Diggle and Campbell team up for Uncanny crime series

Uncanny Issue 1 Jock cover

Next Wednesday Dynamite Comics is releasing Issue #1 of a new crime series, called Uncanny.  Writer Andy Diggle and artist Aaron Campbell offer up a modern noir story about a flawed yet oddly powerful American named Weaver set in modern-day Singapore.  Uncanny is similar in many ways to many recent crime monthly comic book series.  It’s an edgy, action noir mixed with pulp spy novel crime story that will appeal to fans of Ed Brubaker and Sean Phillips’ Fatale, Brian Azzarello and Eduardo Risso’s 100 Bullets, and Jason Aaron and RM Guera’s Scalped.

The update of 1930s-1940s film noir to the modern city is intriguing.  Diggle’s Weaver seems capable of being a variant on James Bond–rugged, overconfident–yet instead of running after the bad guy by all accounts Weaver seems to have created his own problems leaving him to be the man on the run.  Campbell’s art deftly balances the bright lights of the city with the night-time dark tone of a man somehow caught up in the city’s underbelly.  And Campbell’s first issue of the story is heavily influenced by both the recent Bond films Casino Royale and Skyfall.  In fact, his characters, the style and setting are similar to Mike Grell’s James Bond: Permission to Die mini-series.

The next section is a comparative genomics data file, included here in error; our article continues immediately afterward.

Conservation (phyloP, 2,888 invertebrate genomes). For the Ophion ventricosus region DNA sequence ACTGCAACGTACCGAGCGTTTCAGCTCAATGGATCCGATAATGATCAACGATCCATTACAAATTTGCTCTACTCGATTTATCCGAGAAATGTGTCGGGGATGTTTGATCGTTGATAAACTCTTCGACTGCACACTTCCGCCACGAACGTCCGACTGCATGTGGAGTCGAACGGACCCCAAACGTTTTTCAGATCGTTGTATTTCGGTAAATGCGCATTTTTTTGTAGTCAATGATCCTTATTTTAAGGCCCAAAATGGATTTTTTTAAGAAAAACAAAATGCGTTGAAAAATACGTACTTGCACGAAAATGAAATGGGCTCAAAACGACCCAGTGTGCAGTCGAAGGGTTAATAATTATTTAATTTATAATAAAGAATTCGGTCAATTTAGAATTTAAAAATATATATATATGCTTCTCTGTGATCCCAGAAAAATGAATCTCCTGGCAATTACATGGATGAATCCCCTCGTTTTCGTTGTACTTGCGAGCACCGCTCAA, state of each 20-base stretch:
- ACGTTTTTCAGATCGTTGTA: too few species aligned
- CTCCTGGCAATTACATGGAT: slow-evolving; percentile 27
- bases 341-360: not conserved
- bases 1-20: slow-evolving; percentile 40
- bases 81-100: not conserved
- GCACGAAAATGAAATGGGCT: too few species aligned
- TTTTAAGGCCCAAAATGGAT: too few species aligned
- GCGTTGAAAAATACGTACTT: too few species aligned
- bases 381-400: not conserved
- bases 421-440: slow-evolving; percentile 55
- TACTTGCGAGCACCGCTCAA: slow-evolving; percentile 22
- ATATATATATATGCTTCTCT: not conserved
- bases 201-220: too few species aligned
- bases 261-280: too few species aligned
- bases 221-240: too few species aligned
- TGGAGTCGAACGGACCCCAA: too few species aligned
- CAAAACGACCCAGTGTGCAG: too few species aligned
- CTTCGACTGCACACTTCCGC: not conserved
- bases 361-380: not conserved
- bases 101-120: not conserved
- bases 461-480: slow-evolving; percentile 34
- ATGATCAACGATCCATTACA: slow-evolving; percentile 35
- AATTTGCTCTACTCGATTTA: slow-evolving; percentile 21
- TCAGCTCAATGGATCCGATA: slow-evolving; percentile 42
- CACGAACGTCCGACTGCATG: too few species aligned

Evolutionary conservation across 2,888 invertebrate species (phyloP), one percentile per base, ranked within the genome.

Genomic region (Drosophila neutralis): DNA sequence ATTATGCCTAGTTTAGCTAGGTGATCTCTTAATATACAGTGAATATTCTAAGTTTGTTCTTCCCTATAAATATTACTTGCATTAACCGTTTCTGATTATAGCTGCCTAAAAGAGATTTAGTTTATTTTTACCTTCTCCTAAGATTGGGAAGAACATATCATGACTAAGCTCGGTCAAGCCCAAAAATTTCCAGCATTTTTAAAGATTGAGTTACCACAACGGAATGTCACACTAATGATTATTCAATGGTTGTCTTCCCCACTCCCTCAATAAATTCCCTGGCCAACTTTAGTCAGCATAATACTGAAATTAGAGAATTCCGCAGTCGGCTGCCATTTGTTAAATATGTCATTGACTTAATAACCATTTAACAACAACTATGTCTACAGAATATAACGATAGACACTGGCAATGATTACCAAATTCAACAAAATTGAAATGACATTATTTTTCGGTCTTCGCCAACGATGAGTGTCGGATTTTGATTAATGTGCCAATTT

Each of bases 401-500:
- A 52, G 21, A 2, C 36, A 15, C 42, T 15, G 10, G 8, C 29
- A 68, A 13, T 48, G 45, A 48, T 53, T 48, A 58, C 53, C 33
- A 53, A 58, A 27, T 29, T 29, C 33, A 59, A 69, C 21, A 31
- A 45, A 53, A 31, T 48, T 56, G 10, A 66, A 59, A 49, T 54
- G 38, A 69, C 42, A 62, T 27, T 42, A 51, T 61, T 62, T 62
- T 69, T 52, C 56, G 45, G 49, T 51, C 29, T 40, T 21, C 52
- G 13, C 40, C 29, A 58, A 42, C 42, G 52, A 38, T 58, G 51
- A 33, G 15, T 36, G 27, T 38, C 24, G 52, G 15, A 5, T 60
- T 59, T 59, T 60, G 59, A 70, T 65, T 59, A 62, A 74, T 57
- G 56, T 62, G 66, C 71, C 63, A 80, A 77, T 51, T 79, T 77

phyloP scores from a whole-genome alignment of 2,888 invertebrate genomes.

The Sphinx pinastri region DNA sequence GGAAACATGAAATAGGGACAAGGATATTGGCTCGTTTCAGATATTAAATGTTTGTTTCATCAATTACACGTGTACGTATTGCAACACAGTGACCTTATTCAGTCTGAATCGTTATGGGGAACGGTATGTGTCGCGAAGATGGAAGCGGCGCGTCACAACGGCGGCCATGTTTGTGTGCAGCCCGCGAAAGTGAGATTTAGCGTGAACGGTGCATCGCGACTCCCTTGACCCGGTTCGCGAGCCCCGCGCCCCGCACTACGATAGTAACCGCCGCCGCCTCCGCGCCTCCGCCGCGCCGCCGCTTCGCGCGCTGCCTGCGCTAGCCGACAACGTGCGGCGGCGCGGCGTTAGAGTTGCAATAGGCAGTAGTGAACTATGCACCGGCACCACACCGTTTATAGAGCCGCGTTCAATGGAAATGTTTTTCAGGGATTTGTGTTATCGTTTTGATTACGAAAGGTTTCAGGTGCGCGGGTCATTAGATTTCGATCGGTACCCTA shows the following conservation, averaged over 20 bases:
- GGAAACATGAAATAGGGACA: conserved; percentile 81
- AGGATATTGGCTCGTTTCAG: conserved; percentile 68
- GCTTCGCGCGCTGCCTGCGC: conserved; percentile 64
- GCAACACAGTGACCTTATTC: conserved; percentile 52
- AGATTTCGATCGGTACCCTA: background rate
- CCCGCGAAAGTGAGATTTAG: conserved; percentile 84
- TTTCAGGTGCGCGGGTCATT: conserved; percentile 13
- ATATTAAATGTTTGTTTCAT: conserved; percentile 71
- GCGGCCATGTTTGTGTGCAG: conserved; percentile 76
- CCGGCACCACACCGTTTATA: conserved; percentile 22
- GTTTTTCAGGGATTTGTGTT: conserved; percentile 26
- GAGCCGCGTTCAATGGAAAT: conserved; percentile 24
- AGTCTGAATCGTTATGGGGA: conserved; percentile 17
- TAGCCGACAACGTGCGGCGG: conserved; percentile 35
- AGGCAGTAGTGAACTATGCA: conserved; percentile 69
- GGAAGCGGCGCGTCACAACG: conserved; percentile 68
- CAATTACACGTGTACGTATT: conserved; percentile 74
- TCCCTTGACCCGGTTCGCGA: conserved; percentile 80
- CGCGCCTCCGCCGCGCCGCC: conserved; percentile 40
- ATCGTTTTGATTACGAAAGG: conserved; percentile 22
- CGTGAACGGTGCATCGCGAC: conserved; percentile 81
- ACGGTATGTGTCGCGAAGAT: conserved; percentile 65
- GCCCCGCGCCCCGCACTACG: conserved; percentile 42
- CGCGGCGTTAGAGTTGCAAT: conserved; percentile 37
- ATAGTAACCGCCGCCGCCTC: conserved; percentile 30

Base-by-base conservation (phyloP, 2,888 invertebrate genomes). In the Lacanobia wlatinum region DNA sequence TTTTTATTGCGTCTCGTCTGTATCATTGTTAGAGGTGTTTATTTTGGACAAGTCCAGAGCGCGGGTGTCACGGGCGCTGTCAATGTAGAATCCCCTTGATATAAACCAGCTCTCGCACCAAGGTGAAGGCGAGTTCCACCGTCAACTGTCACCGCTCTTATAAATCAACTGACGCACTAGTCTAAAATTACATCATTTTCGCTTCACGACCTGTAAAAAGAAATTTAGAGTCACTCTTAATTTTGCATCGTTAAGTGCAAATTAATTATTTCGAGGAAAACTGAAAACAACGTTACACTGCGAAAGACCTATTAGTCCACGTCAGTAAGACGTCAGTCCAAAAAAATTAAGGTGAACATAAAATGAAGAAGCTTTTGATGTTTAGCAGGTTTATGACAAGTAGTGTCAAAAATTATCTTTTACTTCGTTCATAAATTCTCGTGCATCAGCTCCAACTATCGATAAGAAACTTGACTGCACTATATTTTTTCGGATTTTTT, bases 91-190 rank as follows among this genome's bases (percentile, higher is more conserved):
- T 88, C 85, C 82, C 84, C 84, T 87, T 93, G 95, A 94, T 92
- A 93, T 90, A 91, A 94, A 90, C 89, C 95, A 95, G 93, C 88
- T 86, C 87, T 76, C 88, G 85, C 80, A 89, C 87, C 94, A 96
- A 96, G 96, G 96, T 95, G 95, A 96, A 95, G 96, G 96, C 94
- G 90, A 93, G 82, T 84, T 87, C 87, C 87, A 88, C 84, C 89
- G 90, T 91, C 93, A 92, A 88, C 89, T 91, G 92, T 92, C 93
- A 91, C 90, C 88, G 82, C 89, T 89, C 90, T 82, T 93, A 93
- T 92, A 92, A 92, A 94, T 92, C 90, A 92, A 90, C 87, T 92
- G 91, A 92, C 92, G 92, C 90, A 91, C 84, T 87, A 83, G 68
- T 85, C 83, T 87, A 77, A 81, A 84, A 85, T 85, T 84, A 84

Uncanny Issue 1 Dan Panosian cover

In good noir style, he is shunned by one attractive woman only to be saved by another in a scene with a motorcyclist out of the recent film A Good Day to Die Hard.  The only noir element missing from Issue #1 is a flickering neon sign flashing outside a seedy hotel.

The “uncanny” of the title unmistakably lends a bit of direction to the superpowers of heroes like the X-Men.  And, indeed, we get a glint of a power of sorts from Weaver.  Like Shawn in the TV series Psych, who pretends to be a psychic when he instead just has very well-honed powers of observation, Weaver seems strangely attuned to pick up on the skill sets of those around him.  In Issue #1 this allows Weaver the opportunity to use some martial arts skill to take out a thug set on his tail for walking out on a huge gambling debt.  That said, Issue #1, which is part One of the “Season of Hungry Ghosts” story arc, doesn’t give away much to explain the nature of this “power.”  So far the power is subtle, and Uncanny does not have the look or feel of a superhero book.  The title “Season of Hungry Ghosts” comes from an actual Halloween-like month long celebration in Singapore.

Uncanny Issue 1 Sean Phillips cover

Uncanny also belongs in the same class of good titles from Dynamite with similar storylines but set in classic settings of the past, like Masks, Black Bat, and Miss Fury.  If crime stories are your thing, plenty of series are in print today that should keep you busy, and Dynamite seems to be cornering the market on the genre.

Look for variant covers by long-time Diggle collaborator (and Green Arrow Year One co-creator) Jock, Dan Panosian, and Fatale and Criminal artist Sean Phillips.

Uncanny, Issue #1, hits comic book stores Wednesday, June 26, 2013.

C.J. Bunce

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